Private schools don’t benefit from public funding. Public schools receive funding from State and Federal grants. The public schools still fundraise as well to cover expenses. Also, $10-15k per student is probably not enough if we as a society we’re really going to fund the true cost of education including paying our teachers a more just salary. 

    I have a partial hypothesis to contribute, and am curious, so I hope others reply with other pieces of the puzzle.  My child used to attend a small bay area private school (costing about $21K/year) that made its board minutes available, including a broad-strokes budget.  My memory is that that budget was 40-50% salaries and benefits, and 40-50% rent.  Everything else -- supplies, utilities, field trips, etc -- was the remaining 10%.  The teachers at this school were paid significantly less than public school teachers.  My hypothesis is that public school numbers do not include rent or equivalent building costs.  Head Royce is old enough that it presumably owns its grounds outright (though plenty of its buildings are newer), but Redwood Day bought its current campus in 1994 and might have a mortgage.  Many other private schools in the area rent their buildings.  I am guessing that the public school dollar figures you're mentioning don't include these kinds of property costs.  I could be wrong.

    The per-student budget breakdown of public schools rarely include expenses like capitol outlay, administrative costs, and a variety of other expenditures (each district can categorize expenses somewhat differently). Private schools typically have capitol and loan expenses (bc it's private property) and as they are not part of a larger district/system, the admin and other non-instructional personnel costs are also to be considered. There are many other factors (i.e. benefits cost more for personnel at private schools bc they don't have the bargaining power of large districts) but these are a couple biggies.

    We chose public for various reasons but have considered private schools since we could afford them and there is definitely a benefit in going there.  Private schools tend to have a closer knit community then many public schools (based on what I saw and heard from parents), smaller class size, more enrichment etc.  They might be comparable to a few schools in expensive areas but not many can afford to leave in those areas, and many many families live in areas assigned to schools that are significantly worse than private schools.  I always viewed it as supply and demand issue.  All of the private schools we have considered either had testing to get into or other application process and there was no guarantee that my kids would have been able to get in, so instead of risking having to go to our then assigned public school we moved to an area with a very good public school which my kids now attend.  So whether or not there is a reason for it (and I did wonder where all of the tuition money was going since the private schools still ask for donations just like public schools do) there are plenty of people willing to pay those prices so I don't see them going down anytime soon.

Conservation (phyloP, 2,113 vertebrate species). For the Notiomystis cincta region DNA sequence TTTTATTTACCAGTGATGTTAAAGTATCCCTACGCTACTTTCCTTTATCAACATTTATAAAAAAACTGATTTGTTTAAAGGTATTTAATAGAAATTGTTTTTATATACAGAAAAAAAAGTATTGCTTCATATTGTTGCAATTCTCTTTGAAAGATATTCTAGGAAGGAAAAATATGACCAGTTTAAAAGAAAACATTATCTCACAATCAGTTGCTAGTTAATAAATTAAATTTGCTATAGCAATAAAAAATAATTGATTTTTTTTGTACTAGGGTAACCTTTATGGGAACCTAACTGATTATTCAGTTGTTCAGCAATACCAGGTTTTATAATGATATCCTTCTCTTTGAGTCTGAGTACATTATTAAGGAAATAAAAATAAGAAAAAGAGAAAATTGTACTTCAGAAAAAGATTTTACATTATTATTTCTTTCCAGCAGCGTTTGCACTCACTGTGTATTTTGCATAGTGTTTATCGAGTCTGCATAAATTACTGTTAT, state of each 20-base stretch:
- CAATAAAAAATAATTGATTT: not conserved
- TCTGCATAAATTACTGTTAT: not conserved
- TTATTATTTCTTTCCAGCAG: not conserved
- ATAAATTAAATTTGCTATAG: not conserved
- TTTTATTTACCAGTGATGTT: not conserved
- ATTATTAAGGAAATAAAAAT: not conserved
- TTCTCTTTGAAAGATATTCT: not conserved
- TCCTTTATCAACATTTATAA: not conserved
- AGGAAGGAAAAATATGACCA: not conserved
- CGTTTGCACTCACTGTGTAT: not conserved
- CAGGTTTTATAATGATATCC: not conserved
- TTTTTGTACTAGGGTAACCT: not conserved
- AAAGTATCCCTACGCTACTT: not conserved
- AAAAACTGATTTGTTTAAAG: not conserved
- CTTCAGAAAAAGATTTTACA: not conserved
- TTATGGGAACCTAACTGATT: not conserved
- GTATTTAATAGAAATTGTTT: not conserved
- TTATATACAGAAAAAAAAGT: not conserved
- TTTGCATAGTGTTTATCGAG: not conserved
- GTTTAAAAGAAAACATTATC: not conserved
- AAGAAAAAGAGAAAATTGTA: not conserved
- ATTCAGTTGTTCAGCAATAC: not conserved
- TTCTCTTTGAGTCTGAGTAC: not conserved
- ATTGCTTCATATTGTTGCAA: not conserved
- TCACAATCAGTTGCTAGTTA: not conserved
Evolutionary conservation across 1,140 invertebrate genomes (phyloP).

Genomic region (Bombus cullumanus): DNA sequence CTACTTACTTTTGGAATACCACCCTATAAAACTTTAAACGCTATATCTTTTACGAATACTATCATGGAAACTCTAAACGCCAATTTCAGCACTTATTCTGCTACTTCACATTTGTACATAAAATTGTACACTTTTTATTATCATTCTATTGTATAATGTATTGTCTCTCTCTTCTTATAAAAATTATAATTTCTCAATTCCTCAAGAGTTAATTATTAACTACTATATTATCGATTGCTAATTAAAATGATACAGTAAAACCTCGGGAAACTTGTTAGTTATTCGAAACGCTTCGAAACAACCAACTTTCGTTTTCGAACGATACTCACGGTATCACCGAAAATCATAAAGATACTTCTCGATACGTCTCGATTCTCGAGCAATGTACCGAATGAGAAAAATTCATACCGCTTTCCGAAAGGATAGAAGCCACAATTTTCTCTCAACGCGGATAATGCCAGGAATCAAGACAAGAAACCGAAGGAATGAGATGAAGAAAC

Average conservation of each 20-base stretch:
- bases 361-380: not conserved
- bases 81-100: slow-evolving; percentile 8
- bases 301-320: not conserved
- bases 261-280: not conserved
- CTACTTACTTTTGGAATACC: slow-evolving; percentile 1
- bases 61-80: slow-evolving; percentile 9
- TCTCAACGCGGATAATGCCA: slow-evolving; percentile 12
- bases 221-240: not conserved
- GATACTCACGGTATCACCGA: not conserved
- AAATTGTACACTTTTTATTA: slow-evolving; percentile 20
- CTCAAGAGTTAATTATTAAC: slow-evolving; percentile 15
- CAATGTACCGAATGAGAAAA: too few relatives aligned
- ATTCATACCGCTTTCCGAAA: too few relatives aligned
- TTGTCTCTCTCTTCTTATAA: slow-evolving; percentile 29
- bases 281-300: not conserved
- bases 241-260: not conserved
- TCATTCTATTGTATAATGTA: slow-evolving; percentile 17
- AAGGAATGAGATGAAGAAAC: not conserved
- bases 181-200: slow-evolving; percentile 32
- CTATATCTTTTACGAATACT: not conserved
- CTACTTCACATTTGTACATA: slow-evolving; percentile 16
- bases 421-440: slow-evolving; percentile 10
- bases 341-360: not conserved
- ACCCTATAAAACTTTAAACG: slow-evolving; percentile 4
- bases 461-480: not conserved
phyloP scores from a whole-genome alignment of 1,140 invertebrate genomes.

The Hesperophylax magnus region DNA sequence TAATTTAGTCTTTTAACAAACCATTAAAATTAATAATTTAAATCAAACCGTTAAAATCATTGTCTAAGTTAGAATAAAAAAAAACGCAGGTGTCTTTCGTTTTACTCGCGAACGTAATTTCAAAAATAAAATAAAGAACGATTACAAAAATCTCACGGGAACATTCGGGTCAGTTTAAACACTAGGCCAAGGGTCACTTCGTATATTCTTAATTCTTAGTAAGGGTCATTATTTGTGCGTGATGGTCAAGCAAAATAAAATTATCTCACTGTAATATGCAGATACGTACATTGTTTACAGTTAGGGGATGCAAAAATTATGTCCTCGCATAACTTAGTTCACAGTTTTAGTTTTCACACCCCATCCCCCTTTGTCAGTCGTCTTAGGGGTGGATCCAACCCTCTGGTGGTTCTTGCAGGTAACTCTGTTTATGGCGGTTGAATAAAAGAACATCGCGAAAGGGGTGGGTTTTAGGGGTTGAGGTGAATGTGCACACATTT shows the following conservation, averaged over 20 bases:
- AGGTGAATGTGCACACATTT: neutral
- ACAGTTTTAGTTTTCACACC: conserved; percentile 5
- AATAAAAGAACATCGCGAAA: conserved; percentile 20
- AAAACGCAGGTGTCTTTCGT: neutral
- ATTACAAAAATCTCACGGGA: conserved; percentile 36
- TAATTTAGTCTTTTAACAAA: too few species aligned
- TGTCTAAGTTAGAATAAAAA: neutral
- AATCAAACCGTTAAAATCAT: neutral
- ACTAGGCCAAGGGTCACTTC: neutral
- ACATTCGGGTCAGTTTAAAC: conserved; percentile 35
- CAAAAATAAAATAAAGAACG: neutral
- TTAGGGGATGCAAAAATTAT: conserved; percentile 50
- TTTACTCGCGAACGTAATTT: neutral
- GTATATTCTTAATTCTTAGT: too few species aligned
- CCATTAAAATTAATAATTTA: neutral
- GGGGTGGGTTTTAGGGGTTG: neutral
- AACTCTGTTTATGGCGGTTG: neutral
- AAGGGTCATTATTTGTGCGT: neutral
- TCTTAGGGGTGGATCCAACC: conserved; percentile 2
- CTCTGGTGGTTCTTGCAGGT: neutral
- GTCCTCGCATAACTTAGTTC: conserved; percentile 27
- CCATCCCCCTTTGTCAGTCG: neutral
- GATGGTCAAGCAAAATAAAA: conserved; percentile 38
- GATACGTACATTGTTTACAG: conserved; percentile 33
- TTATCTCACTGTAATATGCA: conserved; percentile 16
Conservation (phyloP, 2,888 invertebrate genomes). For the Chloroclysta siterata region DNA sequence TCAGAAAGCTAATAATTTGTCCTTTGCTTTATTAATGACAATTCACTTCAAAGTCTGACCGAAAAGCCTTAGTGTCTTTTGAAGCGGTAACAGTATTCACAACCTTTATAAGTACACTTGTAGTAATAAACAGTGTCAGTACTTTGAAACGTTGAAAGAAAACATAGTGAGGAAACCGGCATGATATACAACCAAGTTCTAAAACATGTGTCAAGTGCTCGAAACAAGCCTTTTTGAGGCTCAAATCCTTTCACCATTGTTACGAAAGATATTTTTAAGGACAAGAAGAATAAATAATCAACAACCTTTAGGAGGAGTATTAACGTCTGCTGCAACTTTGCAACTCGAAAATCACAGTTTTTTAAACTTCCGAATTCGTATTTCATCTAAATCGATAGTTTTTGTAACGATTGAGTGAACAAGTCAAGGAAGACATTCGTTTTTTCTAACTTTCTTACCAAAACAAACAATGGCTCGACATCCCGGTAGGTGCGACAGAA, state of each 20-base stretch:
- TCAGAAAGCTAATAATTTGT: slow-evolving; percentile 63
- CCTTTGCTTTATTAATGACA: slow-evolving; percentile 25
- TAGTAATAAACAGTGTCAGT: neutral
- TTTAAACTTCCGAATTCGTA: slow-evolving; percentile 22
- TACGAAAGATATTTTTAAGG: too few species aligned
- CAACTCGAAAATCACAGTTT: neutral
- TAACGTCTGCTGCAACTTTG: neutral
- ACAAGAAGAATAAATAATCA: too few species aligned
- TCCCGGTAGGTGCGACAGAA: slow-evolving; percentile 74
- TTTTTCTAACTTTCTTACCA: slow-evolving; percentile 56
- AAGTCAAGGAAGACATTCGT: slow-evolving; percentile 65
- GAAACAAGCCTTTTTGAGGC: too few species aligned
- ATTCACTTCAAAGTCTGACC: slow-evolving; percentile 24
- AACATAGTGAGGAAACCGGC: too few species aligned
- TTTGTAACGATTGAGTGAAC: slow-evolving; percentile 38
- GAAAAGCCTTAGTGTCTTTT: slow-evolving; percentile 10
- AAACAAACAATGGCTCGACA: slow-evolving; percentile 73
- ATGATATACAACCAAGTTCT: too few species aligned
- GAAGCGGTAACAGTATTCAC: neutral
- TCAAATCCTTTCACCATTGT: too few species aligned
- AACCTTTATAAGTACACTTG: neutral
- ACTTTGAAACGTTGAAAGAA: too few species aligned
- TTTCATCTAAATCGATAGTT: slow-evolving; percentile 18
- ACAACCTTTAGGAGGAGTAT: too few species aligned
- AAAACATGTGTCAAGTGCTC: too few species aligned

They are charging 100% more because they simply *can.* -- As the wealth of the East Bay continues to rise, schools like RDS and HR essentially have their pick of students and it boils down to who can pay the price.  More money means that they can afford to provide financial aid to diversify their student populations, but to also add some pretty fancy perks to those students attending.  Financial aid is generally available at both schools.  RDS offers many scholarships to kids in the neighborhood, so check it out, especially if you live in the Dimond.  My advice is to not limit yourself to these two schools.  Check out St. Paul's, Park and Black Pine Circle, too.  Additionally, a lot of parents at RDS send their child to their local public kindy or charter before starting at a private school.  It saves them a year of tuition and then they start first grade.  There is always attrition after kindergarten due to many things -- parents moving away, development or behavior issues, etc.